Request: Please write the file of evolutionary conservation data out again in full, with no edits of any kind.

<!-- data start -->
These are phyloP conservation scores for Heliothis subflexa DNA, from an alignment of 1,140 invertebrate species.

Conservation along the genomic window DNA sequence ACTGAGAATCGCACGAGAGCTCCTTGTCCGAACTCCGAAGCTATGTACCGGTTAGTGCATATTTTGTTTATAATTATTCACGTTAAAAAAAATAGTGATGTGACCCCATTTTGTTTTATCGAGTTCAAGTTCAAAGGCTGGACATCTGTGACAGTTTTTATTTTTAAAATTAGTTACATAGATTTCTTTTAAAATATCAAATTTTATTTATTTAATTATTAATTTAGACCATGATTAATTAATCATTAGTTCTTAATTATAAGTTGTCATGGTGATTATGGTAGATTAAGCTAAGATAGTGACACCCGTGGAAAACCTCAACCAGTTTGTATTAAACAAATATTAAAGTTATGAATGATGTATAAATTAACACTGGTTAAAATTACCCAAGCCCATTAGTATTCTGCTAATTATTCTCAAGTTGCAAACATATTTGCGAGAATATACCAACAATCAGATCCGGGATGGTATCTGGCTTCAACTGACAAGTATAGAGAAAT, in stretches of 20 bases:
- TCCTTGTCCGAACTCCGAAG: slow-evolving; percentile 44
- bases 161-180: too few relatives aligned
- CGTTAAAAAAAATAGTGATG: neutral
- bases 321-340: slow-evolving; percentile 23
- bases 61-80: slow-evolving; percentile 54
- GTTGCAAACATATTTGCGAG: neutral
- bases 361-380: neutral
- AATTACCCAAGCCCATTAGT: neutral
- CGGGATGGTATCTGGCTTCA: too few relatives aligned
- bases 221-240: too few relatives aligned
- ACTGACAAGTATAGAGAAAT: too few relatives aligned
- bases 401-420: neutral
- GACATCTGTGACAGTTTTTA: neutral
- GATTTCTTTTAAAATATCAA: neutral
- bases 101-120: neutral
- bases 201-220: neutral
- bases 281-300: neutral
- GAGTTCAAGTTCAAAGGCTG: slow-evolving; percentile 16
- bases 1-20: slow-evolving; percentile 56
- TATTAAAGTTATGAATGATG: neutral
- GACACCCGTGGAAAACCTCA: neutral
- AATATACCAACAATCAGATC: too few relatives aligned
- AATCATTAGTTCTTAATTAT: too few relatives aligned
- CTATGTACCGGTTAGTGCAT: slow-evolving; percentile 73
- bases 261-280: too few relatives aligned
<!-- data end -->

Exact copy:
These are phyloP conservation scores for Heliothis subflexa DNA, from an alignment of 1,140 invertebrate species.

Conservation along the genomic window DNA sequence ACTGAGAATCGCACGAGAGCTCCTTGTCCGAACTCCGAAGCTATGTACCGGTTAGTGCATATTTTGTTTATAATTATTCACGTTAAAAAAAATAGTGATGTGACCCCATTTTGTTTTATCGAGTTCAAGTTCAAAGGCTGGACATCTGTGACAGTTTTTATTTTTAAAATTAGTTACATAGATTTCTTTTAAAATATCAAATTTTATTTATTTAATTATTAATTTAGACCATGATTAATTAATCATTAGTTCTTAATTATAAGTTGTCATGGTGATTATGGTAGATTAAGCTAAGATAGTGACACCCGTGGAAAACCTCAACCAGTTTGTATTAAACAAATATTAAAGTTATGAATGATGTATAAATTAACACTGGTTAAAATTACCCAAGCCCATTAGTATTCTGCTAATTATTCTCAAGTTGCAAACATATTTGCGAGAATATACCAACAATCAGATCCGGGATGGTATCTGGCTTCAACTGACAAGTATAGAGAAAT, in stretches of 20 bases:
- TCCTTGTCCGAACTCCGAAG: slow-evolving; percentile 44
- bases 161-180: too few relatives aligned
- CGTTAAAAAAAATAGTGATG: neutral
- bases 321-340: slow-evolving; percentile 23
- bases 61-80: slow-evolving; percentile 54
- GTTGCAAACATATTTGCGAG: neutral
- bases 361-380: neutral
- AATTACCCAAGCCCATTAGT: neutral
- CGGGATGGTATCTGGCTTCA: too few relatives aligned
- bases 221-240: too few relatives aligned
- ACTGACAAGTATAGAGAAAT: too few relatives aligned
- bases 401-420: neutral
- GACATCTGTGACAGTTTTTA: neutral
- GATTTCTTTTAAAATATCAA: neutral
- bases 101-120: neutral
- bases 201-220: neutral
- bases 281-300: neutral
- GAGTTCAAGTTCAAAGGCTG: slow-evolving; percentile 16
- bases 1-20: slow-evolving; percentile 56
- TATTAAAGTTATGAATGATG: neutral
- GACACCCGTGGAAAACCTCA: neutral
- AATATACCAACAATCAGATC: too few relatives aligned
- AATCATTAGTTCTTAATTAT: too few relatives aligned
- CTATGTACCGGTTAGTGCAT: slow-evolving; percentile 73
- bases 261-280: too few relatives aligned